Imperial IPA night, and DFH World Wide Stout
We began with the Yellow Snow from Rogue. It was pretty much hop bitterness in the finish all the way. Nothing outstanding. I would’ve wanted to seriously taste the Rogue I^2PA but it unfortunately wasn’t available at Gilmore Wines. I got to taste the latter beer at the Beer Club of Manila Christmas party, but as with everyone else, my recollection of the event is hazy at best.
After which came the Stone Cali-Belgique IPA, a cross between a west coast IPA and a Belgian pale ale – that is, assertive American hops and earthy Belgian malt and yeast. The first time I tried this brew, it was largely underwhelming. This time, it was surprisingly much more alive – the flavors from the malts and yeast were brighter, and the hop bitterness at the end was a lot more aggressive than it was when I had my first taste almost a year ago.
Stone Ruination is a personal favorite. Interestingly, I haven’t written about it yet, because I drank a lot of it before I began this blog, and supply ran out soon after I started writing. I’d been meaning to do a lengthy feature on it since the new shipment arrived a couple months ago, but I just haven’t gotten around to it. I do have a draft post on this and another Imperial IPA, paired with buffalo wings. I’ll work on that soon enough.
The bottle we had of Ruination though, was disappointing. The distinctive grapefruit aroma from the Cascade hops was missing – and it was not a matter of freshness either, as other bottles we’d had recently were up to snuff. Too bad, as the usually formidable Ruination could do nothing but get blown away by…
Having run out of IPAs, we opened a couple bottles I brought. The first was Admiral Ackbar’s favorite, and last beer. It’s La Trappe! This was a Dubbel from the only Dutch Trappist brewery, and they also produce a Quadrupel. After taking one sniff, Bryan immediately exclaimed that it smelled like gulaman, and that it did. This pales in comparison to Chimay Red, with much less body, being almost watery. It has the requisite fruitiness – think dried berries – and malts, but the initial gulaman comparison just really threw me off from appreciating this. While I am not a fan of Dubbels in general, I know a good one when I taste it, and the peg for me will always be the aged Ommegang Abbey Ale that I was fortunate enough to taste.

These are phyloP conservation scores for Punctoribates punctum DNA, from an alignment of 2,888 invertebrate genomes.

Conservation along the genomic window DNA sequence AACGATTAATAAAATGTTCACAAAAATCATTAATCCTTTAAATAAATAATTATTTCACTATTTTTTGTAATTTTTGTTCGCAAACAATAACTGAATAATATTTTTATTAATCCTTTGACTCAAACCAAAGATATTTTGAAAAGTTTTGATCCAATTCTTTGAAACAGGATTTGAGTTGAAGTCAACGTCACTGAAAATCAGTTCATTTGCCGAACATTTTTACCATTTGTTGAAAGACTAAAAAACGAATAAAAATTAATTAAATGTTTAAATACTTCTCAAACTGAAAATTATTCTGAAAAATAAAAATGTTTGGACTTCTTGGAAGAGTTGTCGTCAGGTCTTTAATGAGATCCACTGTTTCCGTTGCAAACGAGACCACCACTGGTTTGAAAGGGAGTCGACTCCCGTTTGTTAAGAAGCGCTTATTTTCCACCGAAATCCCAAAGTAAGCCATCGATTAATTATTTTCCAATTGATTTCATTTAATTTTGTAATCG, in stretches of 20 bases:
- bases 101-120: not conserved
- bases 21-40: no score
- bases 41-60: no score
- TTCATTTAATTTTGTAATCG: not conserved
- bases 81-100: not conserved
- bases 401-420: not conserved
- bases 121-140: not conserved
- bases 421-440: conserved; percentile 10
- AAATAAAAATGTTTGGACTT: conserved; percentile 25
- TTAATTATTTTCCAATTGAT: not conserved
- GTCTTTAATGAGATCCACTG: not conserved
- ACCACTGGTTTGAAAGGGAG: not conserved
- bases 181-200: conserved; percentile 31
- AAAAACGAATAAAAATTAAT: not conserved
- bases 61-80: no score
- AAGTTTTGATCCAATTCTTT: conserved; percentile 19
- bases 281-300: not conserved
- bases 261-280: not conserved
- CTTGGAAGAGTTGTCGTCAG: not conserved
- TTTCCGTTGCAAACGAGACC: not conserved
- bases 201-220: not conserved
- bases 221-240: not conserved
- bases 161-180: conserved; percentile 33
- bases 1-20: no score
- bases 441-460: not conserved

The last beer for the night, and fittingly so, was Dogfish Head’s World Wide Stout, “a very dark beer brewed with a ridiculous amount of barley.” This was a gift from a friend who was part of the internationally-acclaimed Philippine team to the Jessup Moot Court Competition from UP Diliman which reached the semifinals of this year’s competition. They bowed out to the eventual champion from Russia, and were the last remaining Asian and “third world” team.
The DFH WWS should also have disclaimed that it was brewed with a ridiculous amount of alcohol, as well. Initial tastes yielded exclamations of surprise at how boozy it was. While we guessed at the alcohol content, a quick search on the net yielded a variable content of 15-20% ABV, with an average of 18%. From what I know of big beers, alcohol content may vary, especially when bottle-conditioned, since the fermentation continues as the beer ages. This was a 2012 release, and definitely much too young to be enjoyed properly, but nonetheless worth tasting, for comparison’s sake at least.
Thus, in two years, I’ll open the other bottle I received, and hopefully the overpowering booziness will have mellowed down into a more balanced and drinkable stout. The roasted malts, chocolate, and slight soy saltiness were definitely overpowered by the wave of alcohol that followed. If beers above 10% ABV in general are helped by a year of aging, then this holds true even more for the bold World Wide Stout. In the meantime, it will have lots of time in the back of my closet to bond with the Unibroue releases and the Victory V-12 Quadrupel that I’ll be picking up from Global Beer Exchange later.